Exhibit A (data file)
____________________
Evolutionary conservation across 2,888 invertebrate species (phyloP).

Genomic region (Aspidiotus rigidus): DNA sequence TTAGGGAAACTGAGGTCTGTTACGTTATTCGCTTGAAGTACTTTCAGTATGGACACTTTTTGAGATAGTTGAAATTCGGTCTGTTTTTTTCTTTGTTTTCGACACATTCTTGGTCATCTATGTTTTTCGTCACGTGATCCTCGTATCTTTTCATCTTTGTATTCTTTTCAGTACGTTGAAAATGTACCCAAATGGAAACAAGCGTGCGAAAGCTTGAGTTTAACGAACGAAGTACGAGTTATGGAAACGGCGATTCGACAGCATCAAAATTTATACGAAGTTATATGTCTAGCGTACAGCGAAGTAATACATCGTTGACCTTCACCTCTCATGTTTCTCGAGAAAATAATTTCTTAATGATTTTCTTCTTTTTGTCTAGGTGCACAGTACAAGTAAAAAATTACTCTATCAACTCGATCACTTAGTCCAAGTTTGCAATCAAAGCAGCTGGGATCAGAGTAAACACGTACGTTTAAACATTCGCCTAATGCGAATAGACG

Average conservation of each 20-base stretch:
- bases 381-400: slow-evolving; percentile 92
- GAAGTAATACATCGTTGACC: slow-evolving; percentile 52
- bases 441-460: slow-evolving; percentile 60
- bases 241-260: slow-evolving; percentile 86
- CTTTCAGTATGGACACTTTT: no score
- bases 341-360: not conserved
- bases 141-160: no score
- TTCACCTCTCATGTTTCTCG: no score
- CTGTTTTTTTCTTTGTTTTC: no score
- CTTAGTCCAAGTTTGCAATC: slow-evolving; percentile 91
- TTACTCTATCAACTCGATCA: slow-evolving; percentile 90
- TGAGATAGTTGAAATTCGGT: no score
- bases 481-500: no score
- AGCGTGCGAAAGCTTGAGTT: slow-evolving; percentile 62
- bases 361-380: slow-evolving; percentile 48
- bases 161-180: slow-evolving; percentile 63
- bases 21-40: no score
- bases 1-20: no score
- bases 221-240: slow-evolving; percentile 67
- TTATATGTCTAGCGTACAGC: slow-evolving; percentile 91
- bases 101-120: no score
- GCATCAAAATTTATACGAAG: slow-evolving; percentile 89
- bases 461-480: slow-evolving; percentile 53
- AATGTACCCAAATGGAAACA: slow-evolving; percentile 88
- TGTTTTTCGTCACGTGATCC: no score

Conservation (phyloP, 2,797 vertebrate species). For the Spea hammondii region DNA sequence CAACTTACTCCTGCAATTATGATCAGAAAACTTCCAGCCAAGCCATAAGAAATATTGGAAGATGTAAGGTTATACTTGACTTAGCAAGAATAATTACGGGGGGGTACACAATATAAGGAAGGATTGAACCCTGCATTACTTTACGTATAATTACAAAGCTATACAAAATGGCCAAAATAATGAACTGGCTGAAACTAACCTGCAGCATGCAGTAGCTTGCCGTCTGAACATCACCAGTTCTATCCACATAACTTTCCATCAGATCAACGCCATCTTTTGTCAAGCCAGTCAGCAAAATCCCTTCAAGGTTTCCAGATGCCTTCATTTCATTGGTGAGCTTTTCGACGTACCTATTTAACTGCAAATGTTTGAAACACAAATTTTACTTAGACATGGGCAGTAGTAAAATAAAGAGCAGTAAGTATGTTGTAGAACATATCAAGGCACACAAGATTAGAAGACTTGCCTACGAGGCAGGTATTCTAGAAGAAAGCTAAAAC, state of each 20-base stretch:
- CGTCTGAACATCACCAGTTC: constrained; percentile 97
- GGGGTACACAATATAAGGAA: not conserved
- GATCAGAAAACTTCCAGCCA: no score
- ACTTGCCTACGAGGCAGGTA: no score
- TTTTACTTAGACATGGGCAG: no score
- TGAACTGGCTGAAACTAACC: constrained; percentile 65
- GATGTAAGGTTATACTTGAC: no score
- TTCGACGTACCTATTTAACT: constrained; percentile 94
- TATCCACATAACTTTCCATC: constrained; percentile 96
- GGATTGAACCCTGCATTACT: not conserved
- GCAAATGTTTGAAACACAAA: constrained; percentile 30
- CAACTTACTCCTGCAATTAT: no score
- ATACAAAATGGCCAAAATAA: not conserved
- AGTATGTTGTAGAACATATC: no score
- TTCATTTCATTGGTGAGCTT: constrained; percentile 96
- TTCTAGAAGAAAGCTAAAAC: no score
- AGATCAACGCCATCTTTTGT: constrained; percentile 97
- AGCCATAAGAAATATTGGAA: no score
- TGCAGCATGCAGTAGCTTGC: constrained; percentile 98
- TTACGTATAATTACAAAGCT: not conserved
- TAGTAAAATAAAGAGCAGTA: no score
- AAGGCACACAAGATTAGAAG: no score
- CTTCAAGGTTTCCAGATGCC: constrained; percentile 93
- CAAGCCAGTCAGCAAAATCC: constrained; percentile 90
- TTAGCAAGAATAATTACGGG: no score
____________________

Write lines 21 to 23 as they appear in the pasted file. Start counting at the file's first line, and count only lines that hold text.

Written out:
- bases 1-20: no score
- bases 221-240: slow-evolving; percentile 67
- TTATATGTCTAGCGTACAGC: slow-evolving; percentile 91